4. Suppose a laboratory has a 26 g sample of polonium 210. The half-life of Polonium 210 about 138 days. How many half-lives of polonium 210 occur in 276 days? How much polonium 210 is in the sample 276 days later?

1 Answer
Dec 23, 2016

Answer:

Here's what I got.

Explanation:

As you know, the nuclear half-life of a radioactive nuclide, #t_"1/2"# represents the time needed for half of an initial sample to decay.

This essentially means that a nuclide's half-life tells you how much time must pass in order for your sample to be reduced to half of its initial value.

In this particular case, you know that polonium-210 has a half-life of #138# days, so right from the start you know that with every #138# days that pass, the mass of the sample gets halved.

You can say that you have

  • #1/2 * A_0 = A_0/2 -># after one half-life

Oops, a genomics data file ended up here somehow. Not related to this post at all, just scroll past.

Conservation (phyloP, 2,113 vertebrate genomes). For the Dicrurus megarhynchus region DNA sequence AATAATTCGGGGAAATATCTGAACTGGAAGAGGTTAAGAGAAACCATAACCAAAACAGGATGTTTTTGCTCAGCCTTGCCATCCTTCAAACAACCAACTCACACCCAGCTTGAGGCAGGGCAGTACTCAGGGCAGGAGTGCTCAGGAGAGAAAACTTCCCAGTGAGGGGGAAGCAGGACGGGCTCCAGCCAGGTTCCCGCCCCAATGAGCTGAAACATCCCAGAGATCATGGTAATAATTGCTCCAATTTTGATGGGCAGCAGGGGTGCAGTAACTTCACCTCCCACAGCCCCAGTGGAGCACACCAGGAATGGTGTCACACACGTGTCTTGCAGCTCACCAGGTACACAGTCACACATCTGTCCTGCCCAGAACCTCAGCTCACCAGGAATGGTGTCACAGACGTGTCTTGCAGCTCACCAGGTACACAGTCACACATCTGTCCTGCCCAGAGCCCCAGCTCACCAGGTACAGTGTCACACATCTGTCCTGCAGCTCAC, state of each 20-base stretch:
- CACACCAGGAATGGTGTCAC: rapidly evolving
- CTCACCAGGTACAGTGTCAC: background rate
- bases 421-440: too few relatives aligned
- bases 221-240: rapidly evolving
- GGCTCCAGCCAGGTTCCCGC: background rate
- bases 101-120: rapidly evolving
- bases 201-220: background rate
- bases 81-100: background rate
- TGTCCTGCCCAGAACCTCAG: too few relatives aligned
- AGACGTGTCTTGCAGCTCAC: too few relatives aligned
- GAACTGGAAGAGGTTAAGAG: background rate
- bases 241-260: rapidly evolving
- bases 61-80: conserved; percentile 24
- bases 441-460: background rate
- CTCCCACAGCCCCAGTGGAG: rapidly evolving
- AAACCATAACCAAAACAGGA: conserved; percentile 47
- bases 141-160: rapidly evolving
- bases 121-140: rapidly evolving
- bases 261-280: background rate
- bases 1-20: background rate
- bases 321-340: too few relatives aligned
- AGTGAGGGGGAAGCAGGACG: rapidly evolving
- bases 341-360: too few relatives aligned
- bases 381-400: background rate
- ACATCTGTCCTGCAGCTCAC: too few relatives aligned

• #1/2 * A_0/2 = A_0/4 -># after two half-lives
  • #1/2 * A_0/4 = A_0/8 -># after three half-lives
  • #vdots#

and so on. The half-life equation can be written as

#color(blue)(ul(color(black)(A_t = A_0 * 1/2^n)))#

Here

  • #A_t# is the amount that remains undecayed after in #t# time interval
  • #A_0# is the initial mass of the sample
  • #n# is the number of half-lives that pass in the #t# time interval

Now, notice that

#"276 days" = color(red)(2) xx "138 days"#

which means that #2# half-lives pass in the given time period. Consequently, you can say that your sample will decay to

#A_"276 days" = "26 g" * 1/2^color(red)(2)#

#color(darkgreen)(ul(color(black)(A_"276 days" = "6.5 g")))#

In other words, only #"6.5 g"# of polonium-210 will remain undecayed after #276# days.